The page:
Gifting a grand sequence of Bharatanatyam, Mohiniyattam, Kuchipudi and Vilasini Natyam, the virtual Arpanam festival unveils the beauty of female and male presence in Indian classical dances
The world of Indian classical performing arts saw recently an impressive dance festival conceived and curated as an online series amid Covid-19. ‘Arpanam’ staged eight programmes by as many exponents in three months. Conceptualised as “born from the heart”, it gave therapeutic access to culture-lovers the world over in the times of the global pandemic.
All credits go to classical dancer Dr Sunanda Nair, the founder and artistic director of Shrutilaya Institute of Fine Arts in Mumbai and also of the US-based Sunanda’s Performing Arts Center. Beamed through her popular online channel, ‘Arpanam’ did fulfil its literal meaning: “offering”. Each performer — of Bharatanatyam, Mohiniyattam, Kuchipudi and Vilasini Natyam —shared one’s art and craft with evident devotion.
The festival began on October 26, premiering a dynamic duo: Vinitha Nedungadi (Mohiniyattam) and Uma Sathyanarayanan (Bharatanatyam). The second chapter, on November 21, featured a male trio: Kasi Ayola (Kuchipudi), Shankar Kandasamy and Deepak Mazumdar (both Bharatanatyam). The series concluded on December 12, featuring again a talented trio: Purva Dhanashree (Vilasini Natyam), Bhavana Reddy (Kuchipudi) and Roja Kannan (Bharatanatyam).
Vinitha and Uma
Mohiniyattam has, into this century, begun to break with vigour the pre-conceived notion of it being just lasyam-confined. Today, this dance refreshingly reminds the viewer about the scope of portraying feminine energy in shades beyond mere tenderness.
Palakkad-based Vinitha, in her October 26 show, carried the audience seamlessly through her movements — the deep bends and sways so distinct of the style. Interspersed were moments of stillness in which she looked like a sculpture of the goddess herself. Her captivating eyes have the capacity to draw the viewer along her journey, highlighted by Devi stuti, Ranganayaki. Adding to the effect was the vocal by Kottakkal Madhu, primarily a Kathakali musician.
Taking cue, Chennaiite Uma began with an Adi Shankara shlokam leading to the Ganga Kautuvam. With veteran Chitra Visweswaran on the nattuvangam as the choreographer, Uma continued with the theme of the divine female energies in her engaging performance. Capable of communicating with grounded footwork and joyful expressions, she moved onto her second presentation: Sama Gana Lole. The Carnatic kriti found sweet and soulful depiction of Devi. Within it, an interlude depicting Ardhanareeshwara was pure bliss. The musical accompaniment lifted the performance in every aspect.
Three Men on Stage
Even as the place of men in classical dance continues to be discussed in the country, three of them performed with elan at ‘Arpanam’. Kasi, Shankar and Deepak proved their merit as a devotee who takes the plunge with passion.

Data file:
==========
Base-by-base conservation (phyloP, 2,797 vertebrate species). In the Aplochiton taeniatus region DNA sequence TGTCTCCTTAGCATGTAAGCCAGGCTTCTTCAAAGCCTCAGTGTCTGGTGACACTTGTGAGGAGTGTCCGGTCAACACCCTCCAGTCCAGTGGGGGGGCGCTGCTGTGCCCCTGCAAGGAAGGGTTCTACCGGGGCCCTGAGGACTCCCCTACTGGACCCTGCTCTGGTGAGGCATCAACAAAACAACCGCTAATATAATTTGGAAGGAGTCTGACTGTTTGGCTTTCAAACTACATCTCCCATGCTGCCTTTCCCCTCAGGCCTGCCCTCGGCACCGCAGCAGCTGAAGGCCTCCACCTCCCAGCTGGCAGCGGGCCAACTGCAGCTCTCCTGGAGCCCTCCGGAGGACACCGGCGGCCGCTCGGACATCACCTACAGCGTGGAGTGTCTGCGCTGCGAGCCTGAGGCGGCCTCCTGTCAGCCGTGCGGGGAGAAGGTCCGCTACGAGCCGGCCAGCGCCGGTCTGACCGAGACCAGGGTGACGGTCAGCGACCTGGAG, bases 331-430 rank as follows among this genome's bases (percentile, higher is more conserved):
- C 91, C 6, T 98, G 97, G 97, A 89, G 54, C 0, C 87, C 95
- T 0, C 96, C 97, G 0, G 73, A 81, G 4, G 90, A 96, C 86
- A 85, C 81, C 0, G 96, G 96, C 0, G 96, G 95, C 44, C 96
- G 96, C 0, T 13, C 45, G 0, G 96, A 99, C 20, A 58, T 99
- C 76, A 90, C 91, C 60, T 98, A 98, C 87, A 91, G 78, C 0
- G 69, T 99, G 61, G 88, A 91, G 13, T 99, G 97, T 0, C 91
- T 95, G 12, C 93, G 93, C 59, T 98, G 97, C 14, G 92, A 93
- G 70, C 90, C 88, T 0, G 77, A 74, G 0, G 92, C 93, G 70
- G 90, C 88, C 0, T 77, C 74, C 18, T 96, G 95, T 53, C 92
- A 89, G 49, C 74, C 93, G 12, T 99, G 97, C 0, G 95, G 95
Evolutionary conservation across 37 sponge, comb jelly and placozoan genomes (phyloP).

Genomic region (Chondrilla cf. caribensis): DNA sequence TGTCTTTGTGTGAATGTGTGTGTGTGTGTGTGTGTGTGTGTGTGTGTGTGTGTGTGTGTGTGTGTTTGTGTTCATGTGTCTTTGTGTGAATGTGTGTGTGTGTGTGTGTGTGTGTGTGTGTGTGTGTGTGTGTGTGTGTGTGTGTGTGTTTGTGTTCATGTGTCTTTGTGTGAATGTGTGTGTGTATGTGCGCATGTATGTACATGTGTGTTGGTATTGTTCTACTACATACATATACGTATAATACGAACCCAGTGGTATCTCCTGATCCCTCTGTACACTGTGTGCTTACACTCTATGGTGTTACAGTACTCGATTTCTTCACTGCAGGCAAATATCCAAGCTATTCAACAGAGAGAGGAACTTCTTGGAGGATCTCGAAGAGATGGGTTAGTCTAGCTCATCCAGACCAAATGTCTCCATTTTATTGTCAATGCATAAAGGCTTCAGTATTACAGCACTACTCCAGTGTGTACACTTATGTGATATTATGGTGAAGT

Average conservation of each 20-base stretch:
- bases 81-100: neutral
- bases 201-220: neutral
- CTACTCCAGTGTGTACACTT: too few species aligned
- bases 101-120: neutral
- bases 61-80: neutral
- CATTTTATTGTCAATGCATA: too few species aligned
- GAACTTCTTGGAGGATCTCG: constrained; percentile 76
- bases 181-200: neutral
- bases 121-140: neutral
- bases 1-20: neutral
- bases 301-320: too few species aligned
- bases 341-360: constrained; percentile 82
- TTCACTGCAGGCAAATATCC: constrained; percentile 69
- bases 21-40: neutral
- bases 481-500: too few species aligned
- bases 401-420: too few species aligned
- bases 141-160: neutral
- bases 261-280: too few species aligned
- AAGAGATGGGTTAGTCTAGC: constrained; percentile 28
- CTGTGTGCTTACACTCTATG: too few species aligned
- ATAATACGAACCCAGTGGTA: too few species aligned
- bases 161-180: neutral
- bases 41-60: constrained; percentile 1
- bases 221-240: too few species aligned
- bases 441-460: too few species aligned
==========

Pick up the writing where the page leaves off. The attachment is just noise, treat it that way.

Young Kasi showcased the classicism of Kuchipudi by presenting Bhama Pravesa Daravu, choreographed by late icon Vempati Chinna Satyam. Precise footwork bore the essential dignity when Kasi portrayed a proud Bhama. With a solid foundation in the dance, he seems set to bring in further freshness and diversity to Kuchipudi.
Shankar presented a Surdas bhajan. Mein nahi makhan khayo unveiled wonderful choreography, delving into the unconditional mother-child love of Yashoda and Krishna. The dancer portrayed the innocence, mischief and energy of the little boy, often bringing smiles to the viewer and, at the end of the antics, a chuckle.
Deepak presented a piece by his guru Kanak Rele. Rama Viraha, soaked in sadness, pulled the viewer along the depths of despair that the hero of the Valmiki epic must have felt when separated from his wife. Every minute detail was essayed with clarity. The memories of Sita do bring in glimpses of happy times. In the end, the dancer used a simple cloth, depicting Sita’s uttariyam, which was definitely striking.
Trio of Women
Vilasini Natyam, with its Andhra origins a millennium ago, faced a slide into the 20th century before renowned Kuchipudi dancer Swapna Sundari revived the form. Purva, in her December 12 show, performed a choornika, followed by a pallavi in the tradition. Her lyrical prowess added grace to Purva’s Choornika that focused on the devotion to Devi.
Then happened a beautiful transition — to the crisper nritta of the pallavi. The unique step patterns, mudras and sequences were brought to life in a way that accentuated Purva’s stage presence as a Vilasini Natyam exponent.
Next came Bhavana. True, she has a strong lineage with gurus Raja and Radha Reddy being her parents as well. Yet, her own growth as an artiste was reinforced yet again at Arpanam, when Bhavana chose a piece on Shiva bhakti that brimmed with natural energy based on firm footing.The festival ended with the inimitable Roja’s presentation ‘Hari and Haran’. The first part began with Annamacharya’s Sriman Narayana, where music, abhinaya and adavus complemented each other so well. The dancer brought each lyric to life, in detail, letting the devotion percolate to the audience as well. In tune with her reputation as a seasoned artiste, Roja followed her verbal prelude with detailed abhinaya and dance movements.